Afaq Ahmad is known to have had the support of the military’s intelligence agencies as also that of the paramilitary Rangers. Thus, he managed to survive the onslaught on his stronghold and was also able to hit back at Altaf loyalists in areas under his control.

But, at no point, did this translate into political support as subsequent elections demonstrated in even his strongholds of Landhi, Korangi and Lines Area. The Altaf-led MQM was soon able to create alternative structures to replace the loss of the Afaq-led militant wing and establish its physical domination once again. This was consolidated during the carte blanche the party got during the Musharraf years.

To anyone who follows Karachi’s politics it is clear that Mustafa Kamal & Co do not pose a serious threat to Altaf Hussain.

Now let’s look at the challenge of Mustafa Kamal & Co. They demonstrably did not return to stake a claim to the city riding the Rangers APCs (armoured personnel carriers) but the fact that MQM insider Anis Kaimkhani is backing the former mayor indicates that the dissidents have muscle on their side too.

The first few days after the duo’s announcement have seen some known MQM faces joining them and if this were to continue party leader Altaf Hussain, or those who run the party from London on his behalf, will have a serious headache.

One factor that needs attention is Mustafa Kamal’s call that an amnesty be considered for the party activists who are in custody or whose arrest is being sought by the authorities. Side by side with reports (though entirely speculative in nature as we speak) that some key members of the former Karachi Tanzeemi Committee are also likely to join, that makes for interesting reading.

It was only last year when Karachi Tanzeemi Committee-backed militants had taken on the armed wing of the party loyal to Altaf Hussain. It seemed to have lost ground and disappeared from the scene. Nonetheless the challenge in itself was significant and seen as the direct consequence of running the party by remote from London.

Some say people like Hammad Siddiqui of the former KTC are currently in Dubai and poised to return. This despite Siddiqui being cited in the so-called JIT of the Baldia Town garment factory fire where it was alleged that the incident was the result of arson after attempts at extortion failed.

Given that the Rangers seemed to have defanged the militant wing of the party and neutralised it how would an attempt to rope in former militants make any sense? Well, the only scenario in which it would make sense is if the exercise at creating or engineering a new leadership to take over from the current MQM top guns is different from such exercises in the past.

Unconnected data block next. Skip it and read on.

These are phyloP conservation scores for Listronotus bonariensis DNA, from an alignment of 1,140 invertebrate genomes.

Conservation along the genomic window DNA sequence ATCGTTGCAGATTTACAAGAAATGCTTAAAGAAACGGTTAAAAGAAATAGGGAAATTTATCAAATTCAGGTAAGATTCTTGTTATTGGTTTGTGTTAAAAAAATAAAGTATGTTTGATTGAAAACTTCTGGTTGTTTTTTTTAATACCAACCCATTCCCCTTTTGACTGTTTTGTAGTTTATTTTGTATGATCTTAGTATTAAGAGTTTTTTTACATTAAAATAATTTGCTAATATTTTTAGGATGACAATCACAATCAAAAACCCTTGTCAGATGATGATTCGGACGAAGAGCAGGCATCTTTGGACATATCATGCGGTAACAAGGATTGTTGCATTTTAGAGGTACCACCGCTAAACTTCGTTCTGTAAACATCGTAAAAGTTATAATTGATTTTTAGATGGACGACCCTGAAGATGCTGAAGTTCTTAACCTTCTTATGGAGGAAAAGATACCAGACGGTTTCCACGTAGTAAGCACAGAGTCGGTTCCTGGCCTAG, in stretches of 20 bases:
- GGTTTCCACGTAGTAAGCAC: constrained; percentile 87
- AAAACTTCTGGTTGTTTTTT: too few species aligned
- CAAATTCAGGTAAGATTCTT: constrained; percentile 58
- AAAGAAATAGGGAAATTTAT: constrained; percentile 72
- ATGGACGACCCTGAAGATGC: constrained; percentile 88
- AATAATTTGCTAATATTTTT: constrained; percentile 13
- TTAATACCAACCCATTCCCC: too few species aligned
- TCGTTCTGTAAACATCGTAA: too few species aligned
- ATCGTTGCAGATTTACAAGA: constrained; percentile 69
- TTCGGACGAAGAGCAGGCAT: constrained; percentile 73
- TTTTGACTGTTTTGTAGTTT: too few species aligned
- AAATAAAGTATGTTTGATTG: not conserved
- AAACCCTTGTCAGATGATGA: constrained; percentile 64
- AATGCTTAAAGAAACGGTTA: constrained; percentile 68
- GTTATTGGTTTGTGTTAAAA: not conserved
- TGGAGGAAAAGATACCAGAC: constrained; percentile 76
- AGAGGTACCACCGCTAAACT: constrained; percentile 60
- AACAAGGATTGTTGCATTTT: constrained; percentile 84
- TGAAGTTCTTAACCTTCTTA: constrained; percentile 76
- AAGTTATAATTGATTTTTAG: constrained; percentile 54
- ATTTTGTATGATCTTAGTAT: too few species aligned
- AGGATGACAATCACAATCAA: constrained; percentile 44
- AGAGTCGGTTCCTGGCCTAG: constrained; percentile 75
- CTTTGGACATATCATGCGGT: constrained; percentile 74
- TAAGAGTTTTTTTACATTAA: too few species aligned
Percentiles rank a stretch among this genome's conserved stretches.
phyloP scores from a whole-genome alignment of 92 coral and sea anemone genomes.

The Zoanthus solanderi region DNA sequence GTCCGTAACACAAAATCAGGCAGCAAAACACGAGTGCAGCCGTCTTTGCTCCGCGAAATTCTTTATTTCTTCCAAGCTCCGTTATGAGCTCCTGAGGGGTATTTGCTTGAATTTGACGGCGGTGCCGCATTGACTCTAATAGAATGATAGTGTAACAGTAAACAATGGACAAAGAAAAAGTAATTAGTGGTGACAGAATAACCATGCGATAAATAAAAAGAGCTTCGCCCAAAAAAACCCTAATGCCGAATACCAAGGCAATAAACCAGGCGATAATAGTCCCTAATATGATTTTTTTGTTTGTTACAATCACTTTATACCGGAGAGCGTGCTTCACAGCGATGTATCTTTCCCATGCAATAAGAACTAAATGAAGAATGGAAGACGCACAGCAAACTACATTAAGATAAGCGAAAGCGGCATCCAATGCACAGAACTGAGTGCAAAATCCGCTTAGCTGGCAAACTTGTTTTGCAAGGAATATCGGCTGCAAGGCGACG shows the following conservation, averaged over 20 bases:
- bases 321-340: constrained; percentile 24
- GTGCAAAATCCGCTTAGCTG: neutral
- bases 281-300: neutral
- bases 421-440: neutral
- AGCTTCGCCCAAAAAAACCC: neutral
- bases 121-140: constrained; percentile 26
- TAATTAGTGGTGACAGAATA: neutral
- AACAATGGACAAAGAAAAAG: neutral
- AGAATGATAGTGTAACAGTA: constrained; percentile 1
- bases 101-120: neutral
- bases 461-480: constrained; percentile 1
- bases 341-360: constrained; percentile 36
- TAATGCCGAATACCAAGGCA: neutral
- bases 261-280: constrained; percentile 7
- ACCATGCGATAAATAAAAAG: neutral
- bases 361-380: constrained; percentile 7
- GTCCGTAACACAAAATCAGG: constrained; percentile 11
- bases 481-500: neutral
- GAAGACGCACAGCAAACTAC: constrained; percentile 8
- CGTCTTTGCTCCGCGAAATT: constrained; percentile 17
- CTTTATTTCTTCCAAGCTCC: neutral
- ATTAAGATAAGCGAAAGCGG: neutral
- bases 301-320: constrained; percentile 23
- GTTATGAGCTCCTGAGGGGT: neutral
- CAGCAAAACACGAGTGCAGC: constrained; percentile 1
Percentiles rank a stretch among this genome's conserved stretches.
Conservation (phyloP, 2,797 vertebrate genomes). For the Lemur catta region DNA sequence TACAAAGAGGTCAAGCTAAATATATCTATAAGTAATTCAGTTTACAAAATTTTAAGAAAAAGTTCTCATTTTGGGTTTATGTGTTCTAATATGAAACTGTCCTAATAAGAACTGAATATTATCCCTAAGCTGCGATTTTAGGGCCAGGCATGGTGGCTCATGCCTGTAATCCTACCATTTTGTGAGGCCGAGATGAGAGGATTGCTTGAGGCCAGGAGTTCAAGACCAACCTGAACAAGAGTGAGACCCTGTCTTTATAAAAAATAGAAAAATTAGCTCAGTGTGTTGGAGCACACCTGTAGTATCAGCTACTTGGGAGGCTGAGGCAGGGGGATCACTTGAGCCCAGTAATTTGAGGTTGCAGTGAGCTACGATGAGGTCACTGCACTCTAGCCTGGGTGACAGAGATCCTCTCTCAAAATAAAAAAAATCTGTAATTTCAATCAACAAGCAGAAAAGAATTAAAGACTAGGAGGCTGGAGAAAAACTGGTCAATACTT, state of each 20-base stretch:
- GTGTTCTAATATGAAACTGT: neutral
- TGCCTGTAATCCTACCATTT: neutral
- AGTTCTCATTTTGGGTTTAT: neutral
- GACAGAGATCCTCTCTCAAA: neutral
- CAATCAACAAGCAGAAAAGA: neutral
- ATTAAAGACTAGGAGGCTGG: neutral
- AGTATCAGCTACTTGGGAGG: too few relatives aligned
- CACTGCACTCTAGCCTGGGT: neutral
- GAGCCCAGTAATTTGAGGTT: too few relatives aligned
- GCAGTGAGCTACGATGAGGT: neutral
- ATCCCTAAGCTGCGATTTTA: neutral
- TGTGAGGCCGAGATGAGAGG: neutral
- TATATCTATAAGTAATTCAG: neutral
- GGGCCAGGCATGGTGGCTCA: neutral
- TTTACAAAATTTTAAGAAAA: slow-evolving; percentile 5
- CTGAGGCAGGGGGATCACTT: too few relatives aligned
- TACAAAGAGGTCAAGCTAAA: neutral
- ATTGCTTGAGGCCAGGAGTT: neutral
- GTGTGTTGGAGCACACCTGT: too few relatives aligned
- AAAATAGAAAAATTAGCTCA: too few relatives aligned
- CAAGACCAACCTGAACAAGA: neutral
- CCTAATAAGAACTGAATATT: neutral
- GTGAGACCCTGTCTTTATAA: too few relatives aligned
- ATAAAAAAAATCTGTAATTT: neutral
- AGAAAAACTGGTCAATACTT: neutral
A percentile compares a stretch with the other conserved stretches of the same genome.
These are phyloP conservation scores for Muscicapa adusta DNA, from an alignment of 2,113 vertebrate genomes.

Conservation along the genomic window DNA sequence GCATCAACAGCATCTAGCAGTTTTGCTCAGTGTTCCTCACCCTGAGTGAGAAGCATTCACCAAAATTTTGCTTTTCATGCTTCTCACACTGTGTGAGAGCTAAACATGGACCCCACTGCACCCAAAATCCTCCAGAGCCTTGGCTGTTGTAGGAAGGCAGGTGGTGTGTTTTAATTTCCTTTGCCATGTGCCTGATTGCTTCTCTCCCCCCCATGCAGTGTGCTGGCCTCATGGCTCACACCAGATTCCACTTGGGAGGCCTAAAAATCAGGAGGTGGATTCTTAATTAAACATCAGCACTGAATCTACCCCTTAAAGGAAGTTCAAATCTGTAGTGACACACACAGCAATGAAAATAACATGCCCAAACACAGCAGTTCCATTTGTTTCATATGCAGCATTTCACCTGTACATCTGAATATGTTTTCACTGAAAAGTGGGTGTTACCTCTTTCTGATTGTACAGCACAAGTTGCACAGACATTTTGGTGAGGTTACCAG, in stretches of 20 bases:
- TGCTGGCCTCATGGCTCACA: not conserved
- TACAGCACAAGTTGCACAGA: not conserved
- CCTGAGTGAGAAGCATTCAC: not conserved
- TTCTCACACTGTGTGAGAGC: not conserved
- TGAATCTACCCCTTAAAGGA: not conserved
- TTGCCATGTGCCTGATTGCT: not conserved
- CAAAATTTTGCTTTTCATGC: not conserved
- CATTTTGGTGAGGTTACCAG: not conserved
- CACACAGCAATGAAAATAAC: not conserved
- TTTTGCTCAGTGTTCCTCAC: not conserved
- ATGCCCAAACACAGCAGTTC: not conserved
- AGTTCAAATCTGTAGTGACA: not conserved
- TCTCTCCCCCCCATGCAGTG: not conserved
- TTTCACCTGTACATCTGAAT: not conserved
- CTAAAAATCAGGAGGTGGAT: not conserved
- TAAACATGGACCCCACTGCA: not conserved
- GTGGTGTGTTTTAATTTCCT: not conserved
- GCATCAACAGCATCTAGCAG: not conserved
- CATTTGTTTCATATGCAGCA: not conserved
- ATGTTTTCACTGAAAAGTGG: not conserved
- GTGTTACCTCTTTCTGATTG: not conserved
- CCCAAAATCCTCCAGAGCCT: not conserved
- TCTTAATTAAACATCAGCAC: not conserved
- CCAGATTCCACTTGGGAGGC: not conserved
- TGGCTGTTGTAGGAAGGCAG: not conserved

Who knows if the national security architects are trying to apply the same argument that they seem to be applying to Lashkar-e-Taiba and certain similar organisations: encouraging them to morph from their terrorist ethos into more acceptable democratic entities. Experts call it mainstreaming.

While the evidence of any success of this mainstreaming project is hard to come by, what has happened in the case of the religious-based militant parties is that while some of their leaders may agree to be mainstreamed after appeals to their patriotism, their rank and file doesn’t readily abandon the path of jihad as they see it.

The effect of mainstreaming on more secular yet equally tightly run militant cadres is an experiment whose results at least I will keenly await if it is actually being attempted. It would make an interesting case study.

To anyone who follows Karachi’s politics it should be clear that Mustafa Kamal & Co do not pose a serious threat to Altaf Hussain as no matter how accurate their charges may be against their former leader, the multitudes in urban Sindh won’t believe them.

So I suppose the success of Project Mustafa Kamal has to be predicated on the removal from scene, whether on health grounds or because of legal reasons, of Altaf Hussain. If that condition is not met the challenge will fizzle out soon.

Source: dawn.com/news/1246584/the-kamal-challenge

URL: http://www.newageislam.com/persian-section/new-age-islam-edit-bureau/the-non-muslim-public-holidays-debate--new-age-islam-s-selection,-19-march-2016/d/106697